Whether through the gift of a single book for a child or an entire library for a community center, homeless shelter, or underserved school, Martin and Luksberg are helping kids live lives of wonder.
Martin founded the nonprofit in 1990 in honor of the late Lisa Novak, an editor with whom she worked in the children’s division of Bantam Books. “She loved connecting kids with books, so we thought this was the best way to memorialize her,” Martin says. For many years, the library occupied a closet in the author’s Manhattan apartment; eventually, both Martin and the books outgrew the space.
The Newbery Honor winner—whose Baby-Sitters Club series has sold more than 176 million copies—moved to the Woodstock area in 1998. After a stop in Brooklyn, the Lisa Libraries followed her to the Hudson Valley, settling in the century-old Shirt Factory in downtown Kingston about a decade ago.
In addition to offering plenty of sunlight and an eclectic mix of tenants that includes potters, silver workers, woodworkers, and yogis, the building—which, in a funny twist of fate, was owned by Luksberg’s family for nearly 20 years—has another advantage. It’s right across the street from the Kingston Post Office.
Luksberg often arrives at room 109 to find a box of books waiting for her.
Most are donated by review services and publishers with whom Martin has relationships, but more and more are arriving from smaller presses that the women discover. Authors and illustrators, who can receive up to 100 copies of their books, also donate many of them to the library.
At 1,200 square feet, the Lisa Libraries is 50 times smaller than a typical Barnes and Noble—but it boasts nearly as many genres. In addition to board books, picture books, and Spanish books, which are in greatest demand, the library features titles about trucks, animals, science, and African American history; poetry anthologies; graphic novels; the classics; and offerings in Hungarian, Greek, Danish, Hebrew, Finnish, and Slovak.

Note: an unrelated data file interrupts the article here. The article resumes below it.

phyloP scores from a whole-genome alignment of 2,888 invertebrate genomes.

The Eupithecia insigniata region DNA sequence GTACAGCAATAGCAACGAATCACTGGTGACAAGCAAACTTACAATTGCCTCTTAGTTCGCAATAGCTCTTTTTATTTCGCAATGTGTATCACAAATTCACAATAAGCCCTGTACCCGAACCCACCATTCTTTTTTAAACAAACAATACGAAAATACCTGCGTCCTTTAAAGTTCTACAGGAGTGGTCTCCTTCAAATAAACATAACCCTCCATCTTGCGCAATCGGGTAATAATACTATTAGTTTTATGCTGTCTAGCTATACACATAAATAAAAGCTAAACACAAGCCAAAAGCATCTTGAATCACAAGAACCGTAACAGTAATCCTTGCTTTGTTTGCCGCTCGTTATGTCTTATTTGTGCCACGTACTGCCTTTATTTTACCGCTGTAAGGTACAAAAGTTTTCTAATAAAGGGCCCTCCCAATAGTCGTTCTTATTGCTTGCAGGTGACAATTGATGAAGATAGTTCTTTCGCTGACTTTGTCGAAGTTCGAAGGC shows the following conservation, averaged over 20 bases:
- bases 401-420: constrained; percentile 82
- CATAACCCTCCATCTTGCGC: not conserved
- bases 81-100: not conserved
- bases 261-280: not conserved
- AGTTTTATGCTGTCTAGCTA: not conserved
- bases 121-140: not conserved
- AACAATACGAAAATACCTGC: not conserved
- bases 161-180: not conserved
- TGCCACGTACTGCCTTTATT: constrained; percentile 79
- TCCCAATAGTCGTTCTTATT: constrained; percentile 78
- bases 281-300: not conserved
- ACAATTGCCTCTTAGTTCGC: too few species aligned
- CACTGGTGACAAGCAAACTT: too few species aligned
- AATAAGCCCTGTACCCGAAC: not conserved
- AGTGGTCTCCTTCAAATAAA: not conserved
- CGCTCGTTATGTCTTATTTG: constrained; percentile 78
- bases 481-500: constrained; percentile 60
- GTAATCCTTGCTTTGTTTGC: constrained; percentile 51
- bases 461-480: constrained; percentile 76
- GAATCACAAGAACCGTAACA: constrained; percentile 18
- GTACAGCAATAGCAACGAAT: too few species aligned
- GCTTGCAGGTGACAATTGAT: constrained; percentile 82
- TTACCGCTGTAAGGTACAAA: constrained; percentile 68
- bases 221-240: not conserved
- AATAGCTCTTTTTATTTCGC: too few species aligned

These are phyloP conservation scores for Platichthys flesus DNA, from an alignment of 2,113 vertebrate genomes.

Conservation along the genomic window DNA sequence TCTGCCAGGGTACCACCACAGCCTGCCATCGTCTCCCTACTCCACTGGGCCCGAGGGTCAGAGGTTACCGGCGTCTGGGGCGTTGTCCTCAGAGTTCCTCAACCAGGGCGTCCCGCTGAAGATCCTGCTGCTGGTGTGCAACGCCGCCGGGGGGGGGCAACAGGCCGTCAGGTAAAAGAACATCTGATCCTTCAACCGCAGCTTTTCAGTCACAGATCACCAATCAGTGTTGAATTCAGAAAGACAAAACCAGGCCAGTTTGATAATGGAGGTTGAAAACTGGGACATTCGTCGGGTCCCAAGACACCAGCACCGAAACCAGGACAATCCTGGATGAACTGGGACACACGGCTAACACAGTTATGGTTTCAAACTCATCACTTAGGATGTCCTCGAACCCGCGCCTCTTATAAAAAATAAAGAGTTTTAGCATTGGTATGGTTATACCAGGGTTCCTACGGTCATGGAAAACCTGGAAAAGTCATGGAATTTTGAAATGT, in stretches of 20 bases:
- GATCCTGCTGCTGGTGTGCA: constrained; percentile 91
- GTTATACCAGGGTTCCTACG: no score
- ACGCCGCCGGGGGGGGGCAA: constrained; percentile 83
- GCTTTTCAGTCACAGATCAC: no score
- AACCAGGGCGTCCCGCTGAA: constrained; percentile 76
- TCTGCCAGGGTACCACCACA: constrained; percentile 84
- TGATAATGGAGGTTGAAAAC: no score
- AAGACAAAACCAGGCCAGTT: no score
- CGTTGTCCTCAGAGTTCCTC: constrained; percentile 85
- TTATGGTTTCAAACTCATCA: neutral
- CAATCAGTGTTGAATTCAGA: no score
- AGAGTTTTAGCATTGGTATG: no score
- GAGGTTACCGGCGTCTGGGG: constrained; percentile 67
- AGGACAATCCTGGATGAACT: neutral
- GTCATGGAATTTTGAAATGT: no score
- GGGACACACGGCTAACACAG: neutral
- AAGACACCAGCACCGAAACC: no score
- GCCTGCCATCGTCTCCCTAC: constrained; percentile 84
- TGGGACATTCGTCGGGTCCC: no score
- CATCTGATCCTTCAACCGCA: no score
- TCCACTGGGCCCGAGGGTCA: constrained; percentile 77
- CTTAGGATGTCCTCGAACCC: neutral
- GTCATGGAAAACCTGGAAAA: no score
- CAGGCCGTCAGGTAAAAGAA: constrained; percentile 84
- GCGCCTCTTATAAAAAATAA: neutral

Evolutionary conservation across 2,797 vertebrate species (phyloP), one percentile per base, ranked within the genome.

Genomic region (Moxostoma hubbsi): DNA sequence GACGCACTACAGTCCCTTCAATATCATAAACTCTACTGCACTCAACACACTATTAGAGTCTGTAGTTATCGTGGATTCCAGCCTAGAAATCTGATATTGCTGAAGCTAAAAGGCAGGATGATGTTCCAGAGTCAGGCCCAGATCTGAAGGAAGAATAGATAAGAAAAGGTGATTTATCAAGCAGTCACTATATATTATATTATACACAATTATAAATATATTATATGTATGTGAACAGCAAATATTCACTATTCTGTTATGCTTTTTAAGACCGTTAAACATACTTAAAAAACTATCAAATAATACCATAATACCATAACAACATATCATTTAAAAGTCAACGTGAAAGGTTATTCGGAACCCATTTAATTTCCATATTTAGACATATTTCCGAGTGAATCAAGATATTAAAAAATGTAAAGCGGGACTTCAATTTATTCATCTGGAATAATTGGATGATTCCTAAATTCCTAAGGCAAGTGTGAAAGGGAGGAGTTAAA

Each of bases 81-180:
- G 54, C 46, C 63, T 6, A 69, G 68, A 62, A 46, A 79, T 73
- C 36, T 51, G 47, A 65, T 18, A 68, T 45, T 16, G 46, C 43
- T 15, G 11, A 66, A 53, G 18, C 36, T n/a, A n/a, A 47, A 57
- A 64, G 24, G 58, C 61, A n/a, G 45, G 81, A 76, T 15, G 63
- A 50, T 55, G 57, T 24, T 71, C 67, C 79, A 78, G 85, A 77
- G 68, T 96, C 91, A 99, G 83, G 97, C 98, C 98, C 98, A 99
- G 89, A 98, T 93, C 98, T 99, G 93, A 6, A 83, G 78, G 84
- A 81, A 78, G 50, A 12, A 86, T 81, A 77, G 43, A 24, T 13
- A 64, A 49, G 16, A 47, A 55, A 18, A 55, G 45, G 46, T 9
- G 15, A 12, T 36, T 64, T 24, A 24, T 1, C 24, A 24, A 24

Luksberg, who maintains meticulous records of every book that comes in and goes out, has even devoted a shelf to what she calls “PC books,” titles like Pink Is for Boys, Franny’s Father Is a Feminist, and The Wolf Who Learned Self-Control. “We want all children to be able to see themselves in a book,” says Luksberg, who’s assisted by five volunteers, including two former teachers and a woman who recently published her first book.
Just about the only books the library doesn’t accept are the ones propped in front of the door on this overcast afternoon: a bag of used adult fiction titles donated by another Shirt Factory tenant. The women are adamant that kids receive only new books. “They’re used to second-best, hand-me-downs,” Martin says. There’s something special about being the first person to turn the crisp pages of a new book or put a crease in the spine.
But Luksberg is also insistent that “every book deserves a home.” As she does with each well-loved copy of The Da Vinci Code or The Kite Runner that appears at the door, Luksberg will drop the bag of hardcovers off at the nearby People’s Place, Ulster County’s largest food bank, or restock one of the Free Little Libraries that dot the city.
“Hoping you can help us,” reads the subject line of the email, dated November 23, 2018.